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Free Electrons mentioned in Linux Foundation’s report

Linux Kernel Development Report 2016Lask week, the Linux Foundation announced the publication of the 2016 edition of its usual report “Linux Kernel Development – How Fast It is Going, Who is Doing It, What They are Doing, and Who is Sponsoring It”.

This report gives a nice overview of the evolution of the Linux kernel since 3.18, especially from a contribution point of view: the rate of changes, who is contributing, are there new developers joining, etc.

Free Electrons is mentioned in several places in this report. First of all, even though Free Electrons is a consulting company, it is shown individually rather than part of the general “consultants” category. As the report explains:

The category “consultants” represents developers who contribute to the kernel as a work-for-hire effort from different companies. Some consultant companies, such as Free Electrons and Pengutronix, are shown individually as their contributions are a significant number.

Thanks to being mentioned separately from the “consultants” category, the report also shows that:

  • Free Electrons is the #15 contributing company over the 3.19 to 4.7 development period, in number of commits. Free Electrons contributed a total of 1453 commits, corresponding to 1.3% of the total commits
  • Free Electrons is ranked #13 in the list of companies by number of Signed-off-by from developers who are not the author of patches. This happens because 6 of our engineers are maintainers or co-maintainers from various areas in the kernel: they merge patches from contributors, sign-off on them, and send them to another maintainer (either arm-soc maintainers or directly Linus Torvalds, depending on the subsystem).

We’re glad to see Free Electrons mentioned in this report, which shows that we are a strong contributor to the official Linux kernel. Thanks to this contribution effort, we have tremendous experience with adding support for new hardware in the kernel, so contact us if you want your hardware supported in the official Linux kernel!

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Support for the Allwinner VPU in the mainline Linux kernel

Over the last few years, and most recently with the support for the C.H.I.P platform, Free Electrons has been heavily involved in initiating and improving the support in the mainline Linux kernel for the Allwinner ARM processors. As of today, a large number of hardware features of the Allwinner processors, especially the older ones such as the A10 or the A13 used in the CHIP, are usable with the mainline Linux kernel, including complex functionality such as display support and 3D acceleration. However, one feature that was still lacking is proper support for the Video Processing Unit (VPU) that allows to accelerate in hardware the decoding and encoding of popular video formats.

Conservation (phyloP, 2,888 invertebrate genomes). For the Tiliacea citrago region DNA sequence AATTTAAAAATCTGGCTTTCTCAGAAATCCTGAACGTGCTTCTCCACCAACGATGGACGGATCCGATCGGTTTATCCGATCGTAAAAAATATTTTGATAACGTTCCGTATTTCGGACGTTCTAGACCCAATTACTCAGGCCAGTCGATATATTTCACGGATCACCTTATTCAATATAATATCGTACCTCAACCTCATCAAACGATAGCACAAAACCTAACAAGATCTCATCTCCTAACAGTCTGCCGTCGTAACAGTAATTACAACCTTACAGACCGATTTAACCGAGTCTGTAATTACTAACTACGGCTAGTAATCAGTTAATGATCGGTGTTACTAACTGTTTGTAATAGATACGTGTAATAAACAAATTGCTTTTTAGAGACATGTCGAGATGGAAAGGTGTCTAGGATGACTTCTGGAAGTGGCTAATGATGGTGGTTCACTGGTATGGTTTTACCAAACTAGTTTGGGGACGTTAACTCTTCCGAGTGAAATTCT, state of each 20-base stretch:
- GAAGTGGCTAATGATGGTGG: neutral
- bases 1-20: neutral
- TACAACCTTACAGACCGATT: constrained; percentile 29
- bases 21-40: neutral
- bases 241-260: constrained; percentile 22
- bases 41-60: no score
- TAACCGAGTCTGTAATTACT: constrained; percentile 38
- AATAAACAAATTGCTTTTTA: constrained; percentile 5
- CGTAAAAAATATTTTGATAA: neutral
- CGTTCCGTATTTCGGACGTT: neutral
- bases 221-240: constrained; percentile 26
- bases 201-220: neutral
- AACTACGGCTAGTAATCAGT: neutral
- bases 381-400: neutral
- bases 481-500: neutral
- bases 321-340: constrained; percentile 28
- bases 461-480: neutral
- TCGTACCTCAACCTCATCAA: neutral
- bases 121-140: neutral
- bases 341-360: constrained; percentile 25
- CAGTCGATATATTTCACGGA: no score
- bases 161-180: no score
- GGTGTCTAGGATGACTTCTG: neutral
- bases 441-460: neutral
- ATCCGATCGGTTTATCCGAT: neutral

During the past two months, Florent Revest, a 19 year old intern at Free Electrons worked on a mainline solution for this Video Processing Unit. His work followed the reverse engineering effort of the Cedrus project, and this topic was also listed as a High Priority Reverse Engineering Project by the FSF.

The internship resulted in a new sunxi-cedrus driver, a Video4Linux memory-to-memory decoder kernel driver and a corresponding VA-API backend, which allows numerous userspace applications to use the decoding capabilities. Both projects have both been published on Github:

Currently, the combination of the kernel driver and VA-API backend supports MPEG2 and MPEG4 decoding only. There is for the moment no support for encoding, and no support for H264, though we believe support for both aspects can be added within the architecture of the existing driver and VA-API backend.

A first RFC patchset of the kernel driver has been sent to the linux-media mailing list, and a complete documentation providing installation information and architecture details has been written on the linux-sunxi’s wiki.

Here is a video of VLC playing a MPEG2 demo video on top of this stack on the Next Thing’s C.H.I.P:

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Free Electrons at the Embedded Linux Conference Europe

The next Embedded Linux Conference Europe will take place from October 11 to October 13 in Berlin, Germany. As usual, the entire Free Electrons engineering team will participate, which means this time 10 participants from Free Electrons!

Embedded Linux Conference Europe 2016

The schedule for the conference has been published recently, and a number of our talk proposals have been accepted, so we will present on the following topics:

Like every year, we’re looking forward to attending this conference, and meeting all the nice folks of the Embedded Linux community!

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Linux 4.7 statistics: Free Electrons engineer #2 contributor

LWN.net has published yesterday an article containing statistics for the 4.7 development cycle. This article is available for LWN.net subscribers only during the coming week, and will then be available for everyone, free of charge.

It turns out that Boris Brezillon, Free Electrons engineer, is the second most active contributor to the 4.7 kernel in number of commits! The top three contributors in number of commits are: H Hartley Sweeten (208 commits), Boris Brezillon (132 commits) and Al Viro (127 commits).

LWN.net 4.7 kernel statistics